Doctor Who Reviews: The Crusade

Bit of hush at the back please. After the light-hearted comedy of The Romans, it's back to the more serious historical drama for The Crusade.

After two John Lucarotti classics, David Whitaker stepped up to the plate to deliver a finely crafted look at the events of the Third Crusade during 12th century Israel. No sooner do the TARDIS travellers step out of the Police Box, they are caught up in the political machinations of Richard The Lionheart and Saladin.

It's ironic: the two men are on opposing sides, but want the same thing: peace. However, it's their lackeys, such as The Earl Of Leicester, or especially El Akir, who manage to rock the boat. El Akir, in particular, is a nasty piece of work. The scene in which Haroun tearfully tells Barbara of his destroyed life sums up El Akir's butchery in a nutshell. After Haroun refused to hand over his daughter Maimuna, El Akir massacred his wife and son, burned their house and took Maimuna. Vicious, bloodthirsty and selfish, El Akir's the real boo-hiss villain of the piece.

Mind you, Richard The Lionheart isn't exactly portrayed as a whiter-than-white character. Instead, he frequently comes across as bullish, arrogant, and even a bit childish when things don't go his way. When The Doctor and Ian (perfectly reasonably) ask Richard if they can look for Barbara, Richard reacts as if they've just asked him to hand over all his life savings. There's also the issue of a proposed marriage between Richard's sister Joanna and Saphadin. When Joanna rightly flies off the handle at Richard's plans, the Lionheart stomps about bellowing like a stroppy teenager at his sister's refusal.

All of which sounds like a petty squabble on paper, but on screen, it's elevated to lofty Shakespearian proportions, thanks to Whitaker's cracking dialogue, but also because of powerhouse performances from Julian Glover and Jean Marsh. Glover, one of the finest guest actors in Doctor Who, adds real nobility to Richard, and also extra dimensions to the ruler, resulting in a not entirely sympathetic but totally believable character. Jean Marsh is also excellent as Joanna, and it's not surprising that director Douglas Camfield would ask her back to play ill-fated Sara Kingdom a few months later.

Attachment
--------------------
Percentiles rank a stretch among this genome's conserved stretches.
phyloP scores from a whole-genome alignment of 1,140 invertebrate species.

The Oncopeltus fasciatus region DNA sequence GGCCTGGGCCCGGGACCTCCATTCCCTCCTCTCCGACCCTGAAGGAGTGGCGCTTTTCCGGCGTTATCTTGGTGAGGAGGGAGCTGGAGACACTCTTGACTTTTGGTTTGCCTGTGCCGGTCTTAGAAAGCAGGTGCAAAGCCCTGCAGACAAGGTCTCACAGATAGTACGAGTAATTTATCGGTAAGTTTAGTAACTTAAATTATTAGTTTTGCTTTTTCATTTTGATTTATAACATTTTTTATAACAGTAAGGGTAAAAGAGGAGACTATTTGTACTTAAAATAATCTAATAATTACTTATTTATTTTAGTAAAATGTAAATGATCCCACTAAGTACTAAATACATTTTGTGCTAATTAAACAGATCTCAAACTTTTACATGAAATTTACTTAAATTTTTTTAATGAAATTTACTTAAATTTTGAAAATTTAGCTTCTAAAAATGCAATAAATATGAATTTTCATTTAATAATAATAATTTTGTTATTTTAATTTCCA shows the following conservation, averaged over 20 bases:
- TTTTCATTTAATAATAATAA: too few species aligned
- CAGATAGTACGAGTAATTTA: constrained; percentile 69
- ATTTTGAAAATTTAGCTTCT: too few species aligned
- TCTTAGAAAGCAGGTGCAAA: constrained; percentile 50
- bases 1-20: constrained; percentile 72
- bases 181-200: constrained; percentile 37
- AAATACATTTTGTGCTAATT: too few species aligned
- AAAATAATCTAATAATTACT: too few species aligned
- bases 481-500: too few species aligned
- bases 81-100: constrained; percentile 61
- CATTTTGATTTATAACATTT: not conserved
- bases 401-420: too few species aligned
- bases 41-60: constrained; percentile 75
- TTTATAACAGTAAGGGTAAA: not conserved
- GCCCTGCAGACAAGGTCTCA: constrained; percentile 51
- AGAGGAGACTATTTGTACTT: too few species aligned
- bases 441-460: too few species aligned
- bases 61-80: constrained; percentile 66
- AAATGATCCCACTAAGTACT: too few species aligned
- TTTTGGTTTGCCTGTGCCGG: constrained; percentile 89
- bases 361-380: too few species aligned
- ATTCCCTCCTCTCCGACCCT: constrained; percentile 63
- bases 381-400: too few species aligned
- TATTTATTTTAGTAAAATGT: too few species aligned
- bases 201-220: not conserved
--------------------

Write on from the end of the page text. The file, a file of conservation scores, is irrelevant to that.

Likewise, Bernard Kay, fresh from his performance as Tyler in The Dalek Invasion Of Earth, delivers another strong turn, this time as Saladin. Kay adds a great deal of believability to the character, who despite being on the opposite side of Richard, is still presented as a dignified, thoughtful man rather than a clichéd stereotype. The blacked-up make up doesn't help matters however, although this was more common in the 1960s. Despite this obvious shortcoming, this the strong script and performances are enough to get you on side.

This is Douglas Camfield's first solo assignment, and he brings out the very best in David Whitaker's script. The performances from both the guest cast and the regulars are all well-judged (even if Hartnell's Doctor is still blundering around in the first episode chuckling away to himself like a madman). Barry Newbery's sets are again first rate, and are especially detailed for the dwellings of Richard The Lionheart. Dudley Simpson's score adds much to the feel of the story, too.

Another historical triumph for Doctor Who, then. David Whitaker's script is expertly put together, and with its references to harems, violence, and even a hint of incest between Richard and Joanna (but toned-down enough for a family show) shows that Doctor Who never patronised its audiences.

Still, despite the strength of the story, it'd be one of the last of its kind, with only The Massacre to tell a serious historical tale again. It'd be back to a mix of drama and comedy with the likes of The Time Meddler and The Smugglers to come. Shame, but, in the meantime, savour the two surviving episodes and soundtracks as another fine example of history lessons, Doctor Who-style. And hope that the other two episodes can miraculously be returned to the archives like The Lion was in the late 1990s.

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